Hope I’m not jinxing myself by exploring this topic –  another nightmare associated with air travel nowadays. (As if packed planes, shrinking seats in economy, jerks who recline, paying to check luggage, arrested development cases who moan about in-flight entertainment and limited overhead storage aren’t enough).

A Tank’s Travels reader sent me this link from CNN. Shows dirty, rotten airport staffers helping themselves to stuff in travellers’ suitcases.

The stats are grim. Thirty-one thousand theft claims made in US airports during the last five years. More than 500 TSA employees fired in the US for theft since 2002.

I have to check luggage when I travel. I carry scuba gear that’s too large for a carry on. I always worry when I see the suitcase disappear along the conveyor belt.

I have a well-made Rimowa suitcase with a TSA lock. But, that’s no protection against theft.

I know airport staffers are searching my suitcase because, when I travel through the U.S., I always find a note inside from TSA telling me they’ve inspected it. (see photo)

Other than never checking luggage, or packing nothing except clothes and toiletries, there’s not much travellers can do to protect the contents of their suitcases.

Here’s what needs to happen. Airport authorities have to step up. That means staff screening (criminal record & credit checks) and security cameras in the luggage handling and ramp areas.

Travellers also need to pressure the airlines they patronize to pressure the airport authorities to deal with the problem.

Other solutions? I once read you should insert a note inside your suitcase that reads, “I’ve taken pictures of the contents of this suitcase”, as a deterrent to theft. Hard to measure whether it works or not.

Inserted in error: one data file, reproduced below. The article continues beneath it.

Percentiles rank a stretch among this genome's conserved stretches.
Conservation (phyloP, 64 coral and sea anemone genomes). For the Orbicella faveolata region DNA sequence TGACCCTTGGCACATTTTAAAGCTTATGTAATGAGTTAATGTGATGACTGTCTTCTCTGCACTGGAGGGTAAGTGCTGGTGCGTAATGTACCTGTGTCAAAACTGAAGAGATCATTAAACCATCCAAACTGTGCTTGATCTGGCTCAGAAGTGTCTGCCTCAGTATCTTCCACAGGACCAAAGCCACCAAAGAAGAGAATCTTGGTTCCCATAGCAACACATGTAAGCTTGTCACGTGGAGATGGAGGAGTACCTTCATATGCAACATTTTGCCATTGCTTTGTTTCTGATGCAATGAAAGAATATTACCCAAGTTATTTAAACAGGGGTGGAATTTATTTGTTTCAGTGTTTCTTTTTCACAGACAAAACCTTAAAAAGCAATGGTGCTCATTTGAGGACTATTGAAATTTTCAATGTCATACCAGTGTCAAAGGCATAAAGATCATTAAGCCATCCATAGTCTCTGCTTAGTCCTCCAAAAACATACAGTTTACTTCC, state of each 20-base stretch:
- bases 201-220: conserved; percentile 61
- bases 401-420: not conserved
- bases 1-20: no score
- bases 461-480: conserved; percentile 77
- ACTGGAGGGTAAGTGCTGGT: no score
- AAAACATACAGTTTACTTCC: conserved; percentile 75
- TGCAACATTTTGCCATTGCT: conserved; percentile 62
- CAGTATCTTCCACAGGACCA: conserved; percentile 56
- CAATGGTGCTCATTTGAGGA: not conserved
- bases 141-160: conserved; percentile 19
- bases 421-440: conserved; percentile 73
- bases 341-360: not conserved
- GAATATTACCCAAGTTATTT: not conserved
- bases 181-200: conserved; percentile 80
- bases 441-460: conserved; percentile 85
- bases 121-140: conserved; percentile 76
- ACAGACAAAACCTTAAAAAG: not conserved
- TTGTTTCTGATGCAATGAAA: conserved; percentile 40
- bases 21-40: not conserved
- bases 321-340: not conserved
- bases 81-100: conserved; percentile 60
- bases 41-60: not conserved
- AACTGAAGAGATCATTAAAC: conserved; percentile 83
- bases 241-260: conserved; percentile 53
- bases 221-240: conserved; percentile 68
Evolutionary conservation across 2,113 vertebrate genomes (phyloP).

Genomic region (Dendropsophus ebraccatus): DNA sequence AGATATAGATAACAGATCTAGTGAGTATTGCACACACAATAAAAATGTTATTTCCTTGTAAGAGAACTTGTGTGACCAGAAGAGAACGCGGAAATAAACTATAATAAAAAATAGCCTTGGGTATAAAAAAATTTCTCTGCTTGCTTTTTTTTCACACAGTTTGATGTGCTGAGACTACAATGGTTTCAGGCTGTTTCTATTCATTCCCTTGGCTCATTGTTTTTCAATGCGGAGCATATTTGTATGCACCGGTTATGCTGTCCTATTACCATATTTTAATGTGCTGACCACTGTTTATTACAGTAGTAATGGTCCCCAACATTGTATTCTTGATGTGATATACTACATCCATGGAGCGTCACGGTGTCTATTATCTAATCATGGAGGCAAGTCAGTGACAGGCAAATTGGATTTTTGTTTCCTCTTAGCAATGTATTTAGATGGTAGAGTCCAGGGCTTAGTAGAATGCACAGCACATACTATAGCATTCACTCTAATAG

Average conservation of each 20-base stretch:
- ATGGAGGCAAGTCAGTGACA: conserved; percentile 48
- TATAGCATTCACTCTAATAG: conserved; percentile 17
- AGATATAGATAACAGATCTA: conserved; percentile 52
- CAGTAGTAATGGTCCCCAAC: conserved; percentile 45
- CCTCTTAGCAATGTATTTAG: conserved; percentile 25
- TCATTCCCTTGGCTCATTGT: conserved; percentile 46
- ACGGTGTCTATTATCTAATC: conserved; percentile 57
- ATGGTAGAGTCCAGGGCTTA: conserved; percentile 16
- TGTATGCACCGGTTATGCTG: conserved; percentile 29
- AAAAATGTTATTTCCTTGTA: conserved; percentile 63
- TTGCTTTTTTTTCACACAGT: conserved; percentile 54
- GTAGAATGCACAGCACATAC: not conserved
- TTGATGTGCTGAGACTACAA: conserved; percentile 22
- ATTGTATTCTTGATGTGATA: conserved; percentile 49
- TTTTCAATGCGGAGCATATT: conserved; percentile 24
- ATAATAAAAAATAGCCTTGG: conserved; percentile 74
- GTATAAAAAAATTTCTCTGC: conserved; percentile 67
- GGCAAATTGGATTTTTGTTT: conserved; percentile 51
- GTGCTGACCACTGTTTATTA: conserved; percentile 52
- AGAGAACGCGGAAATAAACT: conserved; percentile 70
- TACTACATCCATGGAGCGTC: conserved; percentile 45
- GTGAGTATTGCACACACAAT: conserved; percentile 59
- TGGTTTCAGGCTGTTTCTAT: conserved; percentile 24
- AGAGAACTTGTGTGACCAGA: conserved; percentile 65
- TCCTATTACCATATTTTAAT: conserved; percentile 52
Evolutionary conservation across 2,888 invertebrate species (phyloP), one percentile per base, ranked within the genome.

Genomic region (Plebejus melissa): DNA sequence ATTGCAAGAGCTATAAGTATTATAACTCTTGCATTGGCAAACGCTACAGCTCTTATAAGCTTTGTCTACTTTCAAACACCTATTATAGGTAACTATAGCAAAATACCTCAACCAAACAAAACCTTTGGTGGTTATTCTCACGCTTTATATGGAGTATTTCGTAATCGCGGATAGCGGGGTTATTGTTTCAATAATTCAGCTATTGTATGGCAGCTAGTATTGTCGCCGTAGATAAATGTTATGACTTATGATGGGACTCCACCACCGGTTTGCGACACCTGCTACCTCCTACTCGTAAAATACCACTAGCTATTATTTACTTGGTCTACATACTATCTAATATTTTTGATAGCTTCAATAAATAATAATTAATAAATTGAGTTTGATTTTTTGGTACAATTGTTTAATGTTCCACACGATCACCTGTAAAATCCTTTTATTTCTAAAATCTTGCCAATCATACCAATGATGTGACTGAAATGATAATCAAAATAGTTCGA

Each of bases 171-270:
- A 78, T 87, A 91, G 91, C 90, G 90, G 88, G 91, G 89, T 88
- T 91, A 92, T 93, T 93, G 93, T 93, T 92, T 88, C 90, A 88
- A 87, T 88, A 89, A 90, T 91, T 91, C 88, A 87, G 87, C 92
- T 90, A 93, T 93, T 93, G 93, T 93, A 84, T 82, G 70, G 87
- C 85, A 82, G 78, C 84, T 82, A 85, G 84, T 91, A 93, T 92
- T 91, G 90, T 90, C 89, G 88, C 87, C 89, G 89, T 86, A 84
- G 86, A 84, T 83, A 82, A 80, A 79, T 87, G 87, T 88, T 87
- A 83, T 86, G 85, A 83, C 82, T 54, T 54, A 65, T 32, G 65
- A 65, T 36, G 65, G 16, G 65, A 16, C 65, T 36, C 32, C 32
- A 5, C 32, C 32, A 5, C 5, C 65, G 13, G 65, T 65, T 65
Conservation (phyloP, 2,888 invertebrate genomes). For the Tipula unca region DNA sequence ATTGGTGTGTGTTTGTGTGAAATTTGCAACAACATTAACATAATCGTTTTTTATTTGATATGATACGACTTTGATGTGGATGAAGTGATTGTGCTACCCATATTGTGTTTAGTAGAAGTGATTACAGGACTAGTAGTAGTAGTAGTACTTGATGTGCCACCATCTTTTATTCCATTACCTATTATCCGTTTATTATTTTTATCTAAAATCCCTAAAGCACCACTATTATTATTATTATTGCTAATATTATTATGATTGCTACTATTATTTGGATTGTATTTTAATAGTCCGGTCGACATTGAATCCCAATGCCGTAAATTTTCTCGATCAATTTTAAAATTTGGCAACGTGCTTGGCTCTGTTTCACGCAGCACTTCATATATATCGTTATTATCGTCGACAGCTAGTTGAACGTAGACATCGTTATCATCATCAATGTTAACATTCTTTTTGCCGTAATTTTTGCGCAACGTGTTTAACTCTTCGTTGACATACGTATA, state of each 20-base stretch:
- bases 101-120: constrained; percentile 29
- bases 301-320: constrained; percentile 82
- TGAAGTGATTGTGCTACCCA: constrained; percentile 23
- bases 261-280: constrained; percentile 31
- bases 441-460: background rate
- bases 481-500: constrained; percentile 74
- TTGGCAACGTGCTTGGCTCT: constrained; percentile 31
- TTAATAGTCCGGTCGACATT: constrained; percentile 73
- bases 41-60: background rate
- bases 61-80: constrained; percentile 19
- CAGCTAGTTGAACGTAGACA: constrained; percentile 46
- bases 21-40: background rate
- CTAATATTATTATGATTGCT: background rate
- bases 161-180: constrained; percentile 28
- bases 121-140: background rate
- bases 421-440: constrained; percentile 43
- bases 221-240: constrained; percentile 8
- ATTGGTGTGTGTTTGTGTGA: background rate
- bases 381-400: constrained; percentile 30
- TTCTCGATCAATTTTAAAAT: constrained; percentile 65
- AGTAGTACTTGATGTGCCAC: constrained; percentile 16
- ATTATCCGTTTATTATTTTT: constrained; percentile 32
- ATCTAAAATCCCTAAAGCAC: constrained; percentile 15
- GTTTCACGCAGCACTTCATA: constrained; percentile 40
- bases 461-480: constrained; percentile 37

I’ve never had a lost suitcase or had items stolen from a suitcase. I’m betting my luck will someday run out.

 

 

Plummeting Canadian dollar = less #travel for this #scuba diver

This is the life.

This is the life. But, I still have to live and eat. Rising cost of living means less travel.

Met a Fort McMurray-based couple on a dive boat in Vancouver recently. Childless. In their 40s. They’d come to Vancouver to scuba dive (top-of-the-line scuba gear) and take in a concert (front row seats and backstage passes to meet the band). An extravagance that was quite a common occurrence for them. They worked hard in Alberta. They bought toys and travelled. When the conversation turned to the plummeting Canadian dollar against the USD, he said, “you can’t stop living just because it’s expensive.”

Okay. But, some of us have to cut back and prioritize when costs rise. Some thoughts on travel, my priorities and how I pay to play:

  • I rarely travel for work. When I do, it’s generally limited to B.C. Any blog postings you see refer to personal travel. To be clear, neither of my employers sends me on scuba diving trips and never will.